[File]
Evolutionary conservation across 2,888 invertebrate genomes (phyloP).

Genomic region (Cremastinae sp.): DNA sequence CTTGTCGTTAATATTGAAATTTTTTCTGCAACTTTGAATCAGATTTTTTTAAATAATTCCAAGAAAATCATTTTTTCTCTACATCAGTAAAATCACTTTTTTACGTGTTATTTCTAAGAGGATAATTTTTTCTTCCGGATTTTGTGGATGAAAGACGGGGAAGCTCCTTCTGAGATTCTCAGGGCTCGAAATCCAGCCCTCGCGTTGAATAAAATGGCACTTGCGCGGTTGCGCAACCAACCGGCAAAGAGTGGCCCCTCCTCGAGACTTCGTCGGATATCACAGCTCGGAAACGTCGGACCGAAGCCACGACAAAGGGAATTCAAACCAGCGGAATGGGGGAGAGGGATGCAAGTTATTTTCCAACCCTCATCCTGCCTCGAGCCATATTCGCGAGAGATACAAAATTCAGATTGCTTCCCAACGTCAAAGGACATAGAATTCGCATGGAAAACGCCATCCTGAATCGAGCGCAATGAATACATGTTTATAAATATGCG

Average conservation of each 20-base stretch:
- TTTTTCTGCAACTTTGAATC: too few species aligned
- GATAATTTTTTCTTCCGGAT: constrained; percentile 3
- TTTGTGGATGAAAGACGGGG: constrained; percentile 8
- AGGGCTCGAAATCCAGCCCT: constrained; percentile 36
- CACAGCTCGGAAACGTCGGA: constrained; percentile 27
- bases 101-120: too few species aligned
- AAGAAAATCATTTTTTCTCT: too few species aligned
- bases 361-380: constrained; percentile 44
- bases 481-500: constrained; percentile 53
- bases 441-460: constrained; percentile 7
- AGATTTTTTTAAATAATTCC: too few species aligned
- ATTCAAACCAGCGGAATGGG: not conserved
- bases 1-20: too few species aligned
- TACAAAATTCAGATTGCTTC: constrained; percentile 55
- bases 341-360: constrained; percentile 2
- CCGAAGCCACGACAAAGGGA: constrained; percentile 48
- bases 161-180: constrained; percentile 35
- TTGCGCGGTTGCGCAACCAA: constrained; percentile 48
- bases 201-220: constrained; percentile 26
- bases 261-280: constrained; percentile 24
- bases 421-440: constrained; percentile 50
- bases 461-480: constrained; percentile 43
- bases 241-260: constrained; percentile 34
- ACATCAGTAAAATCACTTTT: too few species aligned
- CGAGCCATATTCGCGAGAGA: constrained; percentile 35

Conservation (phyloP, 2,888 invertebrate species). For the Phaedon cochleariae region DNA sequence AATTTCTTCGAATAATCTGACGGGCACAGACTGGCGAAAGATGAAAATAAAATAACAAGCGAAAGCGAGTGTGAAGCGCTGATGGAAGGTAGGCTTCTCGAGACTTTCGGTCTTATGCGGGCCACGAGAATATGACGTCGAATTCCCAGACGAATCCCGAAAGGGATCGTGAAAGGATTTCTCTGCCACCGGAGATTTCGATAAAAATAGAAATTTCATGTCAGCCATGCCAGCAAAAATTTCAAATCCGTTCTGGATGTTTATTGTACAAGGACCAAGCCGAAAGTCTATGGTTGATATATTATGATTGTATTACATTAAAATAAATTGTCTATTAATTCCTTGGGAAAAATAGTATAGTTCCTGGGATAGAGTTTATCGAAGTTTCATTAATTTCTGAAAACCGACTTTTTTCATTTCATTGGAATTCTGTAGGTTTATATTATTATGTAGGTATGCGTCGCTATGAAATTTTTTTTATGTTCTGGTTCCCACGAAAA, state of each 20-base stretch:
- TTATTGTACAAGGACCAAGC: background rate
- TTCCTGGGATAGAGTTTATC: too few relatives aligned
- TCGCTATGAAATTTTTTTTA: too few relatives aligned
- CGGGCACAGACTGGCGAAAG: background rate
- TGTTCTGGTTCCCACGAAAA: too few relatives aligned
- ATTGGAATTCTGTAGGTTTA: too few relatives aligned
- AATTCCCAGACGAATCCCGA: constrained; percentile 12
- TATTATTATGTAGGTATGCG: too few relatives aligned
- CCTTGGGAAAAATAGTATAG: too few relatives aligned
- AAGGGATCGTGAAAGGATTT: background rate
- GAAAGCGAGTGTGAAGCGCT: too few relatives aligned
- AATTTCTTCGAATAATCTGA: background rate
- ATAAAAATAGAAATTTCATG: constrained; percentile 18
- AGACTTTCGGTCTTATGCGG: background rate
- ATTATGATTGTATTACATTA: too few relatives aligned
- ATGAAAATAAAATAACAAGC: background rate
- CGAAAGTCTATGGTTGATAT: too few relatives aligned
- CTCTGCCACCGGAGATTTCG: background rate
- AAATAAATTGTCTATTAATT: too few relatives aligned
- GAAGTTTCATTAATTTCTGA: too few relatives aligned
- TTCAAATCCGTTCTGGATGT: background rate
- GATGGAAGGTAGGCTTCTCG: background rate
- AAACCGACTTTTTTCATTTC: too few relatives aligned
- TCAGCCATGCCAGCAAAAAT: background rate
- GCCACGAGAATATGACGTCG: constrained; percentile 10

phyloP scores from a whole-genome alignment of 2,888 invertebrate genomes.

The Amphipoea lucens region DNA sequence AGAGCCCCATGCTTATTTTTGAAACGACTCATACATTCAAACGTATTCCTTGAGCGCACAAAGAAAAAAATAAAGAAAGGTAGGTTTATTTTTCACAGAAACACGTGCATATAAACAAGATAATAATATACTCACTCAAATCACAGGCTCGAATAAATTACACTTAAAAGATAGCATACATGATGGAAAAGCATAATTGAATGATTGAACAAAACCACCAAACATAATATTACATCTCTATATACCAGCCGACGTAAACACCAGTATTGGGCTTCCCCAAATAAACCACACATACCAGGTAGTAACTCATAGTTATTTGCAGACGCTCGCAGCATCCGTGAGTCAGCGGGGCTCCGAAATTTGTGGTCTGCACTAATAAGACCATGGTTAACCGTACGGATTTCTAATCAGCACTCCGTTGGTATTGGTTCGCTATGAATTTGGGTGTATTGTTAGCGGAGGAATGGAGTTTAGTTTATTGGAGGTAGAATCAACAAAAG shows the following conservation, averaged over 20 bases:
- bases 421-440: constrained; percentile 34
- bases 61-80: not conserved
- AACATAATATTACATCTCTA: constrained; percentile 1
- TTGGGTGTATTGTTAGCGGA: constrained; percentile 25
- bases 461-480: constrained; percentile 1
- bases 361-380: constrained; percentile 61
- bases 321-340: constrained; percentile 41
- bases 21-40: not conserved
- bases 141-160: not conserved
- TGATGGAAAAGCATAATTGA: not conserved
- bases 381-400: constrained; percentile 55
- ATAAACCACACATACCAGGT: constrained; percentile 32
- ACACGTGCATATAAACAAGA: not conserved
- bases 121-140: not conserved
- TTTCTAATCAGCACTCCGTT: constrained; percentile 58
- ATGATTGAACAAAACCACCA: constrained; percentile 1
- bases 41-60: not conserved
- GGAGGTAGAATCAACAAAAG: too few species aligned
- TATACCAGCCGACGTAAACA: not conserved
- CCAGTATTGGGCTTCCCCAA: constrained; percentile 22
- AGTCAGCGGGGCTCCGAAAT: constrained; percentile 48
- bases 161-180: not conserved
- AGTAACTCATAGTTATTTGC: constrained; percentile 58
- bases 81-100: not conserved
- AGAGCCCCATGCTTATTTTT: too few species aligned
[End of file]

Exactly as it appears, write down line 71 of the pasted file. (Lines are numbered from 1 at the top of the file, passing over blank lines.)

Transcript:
- TTTCTAATCAGCACTCCGTT: constrained; percentile 58